Cappella della Casa Generalizia dei Fratelli Maristi is a mid 20th-century private convent chapel at Piazzale Marcello Champagnat 2 in the EUR quarter.
Their presence in Rome was given a high profile in the Fifties when a major project providing two large convents was entered into. The first of these was a school with a notable public chapel, San Leone Magno dei Fratelli Maristi, which was founded in 1956. In 1958 the architect of this, Enrico Lenti, oversaw the construction of a huge Generalate (headquarters) for the congregation, including another large chapel.
The chapel is private, and is not listed by the Diocese as a public place of worship. However, it is a notable building and worthy of more attention.
Layout and fabric Edit
The chapel is unfortunately invisible from the street.
In plan it consists of a large hexagonal sanctuary, to which is attached a chevron-shaped nave. The inner angle of the chevron fits into one of those of the hexagon, with the width of the nave being slightly less than the chord between the two adjacent angles of the hexagon. Hence, there are short vertical strips of external wall between these two angles and the nave.
The exterior walls are in what looks like finely cut yellowish-brown tufo stone blocks, although the frame of the structure is in reinforced concrete. The walls are mostly blank, and have convent buildings abutting against them for most of the right hand side except near the entrance. These structures are lower than the chapel, with flat roofs. The roof of the nave is also flat.
A pair of monumental vertical window slits, occupying the entire height of the wall and within a double concrete frame, is near the bottom end of each nave side wall.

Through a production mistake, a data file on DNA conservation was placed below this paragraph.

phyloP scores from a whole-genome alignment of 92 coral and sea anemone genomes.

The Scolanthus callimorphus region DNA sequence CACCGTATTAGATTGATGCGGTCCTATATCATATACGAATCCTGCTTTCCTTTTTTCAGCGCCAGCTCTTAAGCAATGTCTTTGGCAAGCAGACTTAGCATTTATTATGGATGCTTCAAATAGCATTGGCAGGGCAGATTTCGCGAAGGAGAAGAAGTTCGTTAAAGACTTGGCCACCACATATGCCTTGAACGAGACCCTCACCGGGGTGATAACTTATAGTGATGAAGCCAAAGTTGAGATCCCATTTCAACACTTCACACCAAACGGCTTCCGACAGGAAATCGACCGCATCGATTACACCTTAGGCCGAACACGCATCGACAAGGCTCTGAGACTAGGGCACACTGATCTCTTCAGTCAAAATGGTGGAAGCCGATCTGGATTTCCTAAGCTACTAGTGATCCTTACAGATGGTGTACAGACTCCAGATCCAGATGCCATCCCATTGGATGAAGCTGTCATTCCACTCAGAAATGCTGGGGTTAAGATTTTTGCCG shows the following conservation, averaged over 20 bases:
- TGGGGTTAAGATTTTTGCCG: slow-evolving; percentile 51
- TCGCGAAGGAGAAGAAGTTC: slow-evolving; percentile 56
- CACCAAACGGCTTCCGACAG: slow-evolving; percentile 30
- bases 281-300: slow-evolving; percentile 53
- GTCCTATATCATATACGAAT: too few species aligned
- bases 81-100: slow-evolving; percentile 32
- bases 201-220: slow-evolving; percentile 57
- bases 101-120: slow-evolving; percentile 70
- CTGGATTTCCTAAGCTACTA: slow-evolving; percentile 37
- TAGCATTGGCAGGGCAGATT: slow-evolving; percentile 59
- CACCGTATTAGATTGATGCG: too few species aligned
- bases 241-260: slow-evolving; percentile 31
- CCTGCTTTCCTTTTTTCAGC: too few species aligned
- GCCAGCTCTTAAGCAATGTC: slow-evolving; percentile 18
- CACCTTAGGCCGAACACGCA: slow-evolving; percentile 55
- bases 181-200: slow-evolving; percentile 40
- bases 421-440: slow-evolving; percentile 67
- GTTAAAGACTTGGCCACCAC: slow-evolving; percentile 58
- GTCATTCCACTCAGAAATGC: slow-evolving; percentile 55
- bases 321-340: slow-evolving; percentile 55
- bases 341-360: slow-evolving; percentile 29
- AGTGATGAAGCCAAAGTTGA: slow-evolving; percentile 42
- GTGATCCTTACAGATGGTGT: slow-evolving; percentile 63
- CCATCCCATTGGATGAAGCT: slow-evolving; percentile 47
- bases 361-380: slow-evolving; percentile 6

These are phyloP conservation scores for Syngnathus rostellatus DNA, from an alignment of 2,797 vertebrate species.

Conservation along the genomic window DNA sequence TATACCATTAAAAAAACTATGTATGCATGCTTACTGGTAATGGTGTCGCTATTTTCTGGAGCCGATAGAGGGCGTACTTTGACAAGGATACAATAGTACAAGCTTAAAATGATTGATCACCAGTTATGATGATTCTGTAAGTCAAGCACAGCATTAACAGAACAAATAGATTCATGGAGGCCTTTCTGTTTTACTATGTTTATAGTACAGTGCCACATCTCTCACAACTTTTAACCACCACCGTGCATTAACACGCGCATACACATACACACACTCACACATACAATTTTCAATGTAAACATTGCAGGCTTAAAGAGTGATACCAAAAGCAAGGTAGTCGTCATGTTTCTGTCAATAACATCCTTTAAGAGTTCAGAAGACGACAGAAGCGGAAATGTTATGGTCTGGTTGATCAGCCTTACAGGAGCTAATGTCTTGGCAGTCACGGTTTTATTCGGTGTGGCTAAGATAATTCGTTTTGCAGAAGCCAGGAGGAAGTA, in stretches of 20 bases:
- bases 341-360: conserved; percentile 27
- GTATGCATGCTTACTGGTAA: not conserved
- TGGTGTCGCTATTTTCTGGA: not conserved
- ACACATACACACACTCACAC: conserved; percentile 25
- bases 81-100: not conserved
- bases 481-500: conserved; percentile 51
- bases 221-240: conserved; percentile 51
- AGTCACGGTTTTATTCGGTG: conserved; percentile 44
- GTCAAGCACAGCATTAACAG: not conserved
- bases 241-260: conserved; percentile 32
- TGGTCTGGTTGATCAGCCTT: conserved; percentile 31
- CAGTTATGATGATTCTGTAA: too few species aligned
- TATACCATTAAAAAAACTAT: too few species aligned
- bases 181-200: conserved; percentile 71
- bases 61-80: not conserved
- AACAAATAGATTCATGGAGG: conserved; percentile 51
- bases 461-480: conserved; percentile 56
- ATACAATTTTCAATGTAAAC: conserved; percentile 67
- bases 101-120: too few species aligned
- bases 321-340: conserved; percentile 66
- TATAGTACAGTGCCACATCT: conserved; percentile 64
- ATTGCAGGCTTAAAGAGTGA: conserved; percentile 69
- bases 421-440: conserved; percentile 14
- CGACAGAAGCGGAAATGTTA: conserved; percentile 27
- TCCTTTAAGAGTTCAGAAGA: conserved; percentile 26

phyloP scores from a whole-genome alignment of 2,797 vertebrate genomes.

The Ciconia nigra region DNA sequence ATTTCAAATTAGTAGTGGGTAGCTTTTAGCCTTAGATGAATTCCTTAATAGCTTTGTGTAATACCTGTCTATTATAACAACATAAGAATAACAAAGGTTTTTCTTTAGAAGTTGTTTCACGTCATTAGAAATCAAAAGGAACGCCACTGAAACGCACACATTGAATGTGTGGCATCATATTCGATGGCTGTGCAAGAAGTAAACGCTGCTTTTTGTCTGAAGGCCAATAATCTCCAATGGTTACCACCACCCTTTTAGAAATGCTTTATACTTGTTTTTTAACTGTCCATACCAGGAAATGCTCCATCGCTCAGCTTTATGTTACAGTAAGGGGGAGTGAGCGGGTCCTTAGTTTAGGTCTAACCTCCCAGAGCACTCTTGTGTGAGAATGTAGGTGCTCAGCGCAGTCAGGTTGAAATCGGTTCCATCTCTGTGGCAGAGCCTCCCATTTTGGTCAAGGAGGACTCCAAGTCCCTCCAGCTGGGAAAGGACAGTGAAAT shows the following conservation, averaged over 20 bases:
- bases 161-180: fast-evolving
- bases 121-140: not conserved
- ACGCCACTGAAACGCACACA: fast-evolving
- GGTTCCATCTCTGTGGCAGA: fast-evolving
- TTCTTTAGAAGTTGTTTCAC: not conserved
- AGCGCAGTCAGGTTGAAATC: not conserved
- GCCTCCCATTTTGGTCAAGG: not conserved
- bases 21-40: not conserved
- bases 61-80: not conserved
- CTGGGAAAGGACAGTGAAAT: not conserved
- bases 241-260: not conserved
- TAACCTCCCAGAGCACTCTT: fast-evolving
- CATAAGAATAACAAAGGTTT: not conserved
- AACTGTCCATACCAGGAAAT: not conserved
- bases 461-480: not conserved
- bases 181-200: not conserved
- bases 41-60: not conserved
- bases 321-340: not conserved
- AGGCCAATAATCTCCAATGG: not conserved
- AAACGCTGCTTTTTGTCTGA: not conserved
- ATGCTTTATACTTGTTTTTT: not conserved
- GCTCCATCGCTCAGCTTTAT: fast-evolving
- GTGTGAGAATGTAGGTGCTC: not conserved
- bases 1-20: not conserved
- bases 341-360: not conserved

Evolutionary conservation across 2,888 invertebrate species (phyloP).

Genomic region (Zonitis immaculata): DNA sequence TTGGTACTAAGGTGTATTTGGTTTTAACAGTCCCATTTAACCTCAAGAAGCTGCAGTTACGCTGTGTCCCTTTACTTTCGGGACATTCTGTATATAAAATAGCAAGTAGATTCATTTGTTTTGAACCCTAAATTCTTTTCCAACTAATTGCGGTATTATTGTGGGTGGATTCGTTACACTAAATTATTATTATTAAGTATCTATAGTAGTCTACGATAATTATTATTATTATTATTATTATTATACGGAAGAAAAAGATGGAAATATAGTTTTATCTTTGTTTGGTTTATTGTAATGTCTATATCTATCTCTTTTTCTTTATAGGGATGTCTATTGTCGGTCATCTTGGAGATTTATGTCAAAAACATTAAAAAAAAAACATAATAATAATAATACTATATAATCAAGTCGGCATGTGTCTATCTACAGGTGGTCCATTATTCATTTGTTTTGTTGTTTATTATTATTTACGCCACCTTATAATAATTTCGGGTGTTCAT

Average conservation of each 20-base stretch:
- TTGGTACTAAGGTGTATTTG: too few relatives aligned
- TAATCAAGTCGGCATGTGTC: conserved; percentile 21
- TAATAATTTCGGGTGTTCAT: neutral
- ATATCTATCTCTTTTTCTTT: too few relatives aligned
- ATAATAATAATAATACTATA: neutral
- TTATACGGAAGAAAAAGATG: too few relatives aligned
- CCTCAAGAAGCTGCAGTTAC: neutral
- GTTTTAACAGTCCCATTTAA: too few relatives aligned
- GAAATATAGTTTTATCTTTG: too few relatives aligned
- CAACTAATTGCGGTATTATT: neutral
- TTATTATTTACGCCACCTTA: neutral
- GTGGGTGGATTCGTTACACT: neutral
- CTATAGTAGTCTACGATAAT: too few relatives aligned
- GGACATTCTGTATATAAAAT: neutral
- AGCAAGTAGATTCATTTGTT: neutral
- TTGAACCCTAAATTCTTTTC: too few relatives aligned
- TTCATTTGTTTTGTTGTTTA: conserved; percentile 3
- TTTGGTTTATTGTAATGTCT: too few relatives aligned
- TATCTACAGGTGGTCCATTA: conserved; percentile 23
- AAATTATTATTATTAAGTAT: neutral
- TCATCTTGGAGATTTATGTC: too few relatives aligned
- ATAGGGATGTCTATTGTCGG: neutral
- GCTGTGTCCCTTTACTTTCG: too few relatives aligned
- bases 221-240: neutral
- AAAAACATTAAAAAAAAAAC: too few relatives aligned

The frontage consists of two almost square blank walls on the diagonals of the chevron, flanking an enormous open portal reaching as high as the roofline. The latter here is occupied by a concrete V-beam laid to occupy the top angle of the chevron.
The hexagonal sanctuary has a window strip below the roofline on all six sides, over and recessed behind a concrete cornice that crowns the walls. Above this fenestration is the spectacular and enormous spired roof-lantern, in light grey. This has three storeys.
The first storey has twelve pitches, comprising six large triangles alternating with six smaller, almost equilateral ones which have their bottom points on the corners of the hexagon of the sanctuary. The upper edges of these smaller triangles form a smaller hexagon which is the base for the second storey, the lantern proper.
The second storey consists of six large trapezoidal windows, recessed in vertical frames which are separated by V-gullies. These gullies continue up the third storey to the spire, and in this storey are separated by triangular pitches forming a hexagonal cap. The spire itself consists of six vertical flanges melding into a little crowning cylinder bearing a metal cross finial.
The interior has its walls revetted in travertine limestone slabs, and is dominated by the white inside of the lantern roof of the sanctuary. The altar stands beneath the lantern, and on the far wall behind it is a large polychrome relief sculpture.